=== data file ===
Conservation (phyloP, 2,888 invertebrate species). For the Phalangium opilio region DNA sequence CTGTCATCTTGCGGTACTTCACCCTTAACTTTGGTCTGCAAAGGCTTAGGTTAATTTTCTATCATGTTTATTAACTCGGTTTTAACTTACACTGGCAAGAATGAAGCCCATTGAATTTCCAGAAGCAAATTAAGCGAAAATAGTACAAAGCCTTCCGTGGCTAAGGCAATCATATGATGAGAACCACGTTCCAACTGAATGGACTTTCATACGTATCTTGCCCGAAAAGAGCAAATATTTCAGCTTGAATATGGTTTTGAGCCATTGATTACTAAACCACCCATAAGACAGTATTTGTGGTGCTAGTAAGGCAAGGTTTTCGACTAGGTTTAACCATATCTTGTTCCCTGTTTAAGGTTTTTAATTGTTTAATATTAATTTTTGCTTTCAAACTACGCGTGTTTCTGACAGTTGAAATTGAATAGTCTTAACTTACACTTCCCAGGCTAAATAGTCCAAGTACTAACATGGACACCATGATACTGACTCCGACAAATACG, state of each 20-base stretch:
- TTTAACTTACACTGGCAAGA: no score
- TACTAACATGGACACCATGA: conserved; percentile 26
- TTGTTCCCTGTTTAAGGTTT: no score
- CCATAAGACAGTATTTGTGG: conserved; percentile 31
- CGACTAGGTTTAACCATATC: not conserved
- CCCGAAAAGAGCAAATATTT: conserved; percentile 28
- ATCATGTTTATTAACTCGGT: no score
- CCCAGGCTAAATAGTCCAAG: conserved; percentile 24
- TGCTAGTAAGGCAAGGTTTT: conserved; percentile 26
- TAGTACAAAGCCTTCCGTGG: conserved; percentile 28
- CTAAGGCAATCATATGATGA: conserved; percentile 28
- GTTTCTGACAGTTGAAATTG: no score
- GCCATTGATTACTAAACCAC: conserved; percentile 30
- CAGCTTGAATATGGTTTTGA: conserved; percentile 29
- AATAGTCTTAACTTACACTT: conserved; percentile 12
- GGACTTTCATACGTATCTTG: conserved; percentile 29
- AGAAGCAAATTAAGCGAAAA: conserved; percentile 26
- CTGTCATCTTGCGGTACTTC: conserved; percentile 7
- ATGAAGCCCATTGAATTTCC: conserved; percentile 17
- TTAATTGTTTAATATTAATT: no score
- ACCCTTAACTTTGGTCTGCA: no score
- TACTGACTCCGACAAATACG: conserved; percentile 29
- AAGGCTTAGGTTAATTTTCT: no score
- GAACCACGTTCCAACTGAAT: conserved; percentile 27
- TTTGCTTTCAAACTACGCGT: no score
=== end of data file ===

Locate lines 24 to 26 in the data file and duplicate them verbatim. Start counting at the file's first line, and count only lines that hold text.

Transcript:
- AAGGCTTAGGTTAATTTTCT: no score
- GAACCACGTTCCAACTGAAT: conserved; percentile 27
- TTTGCTTTCAAACTACGCGT: no score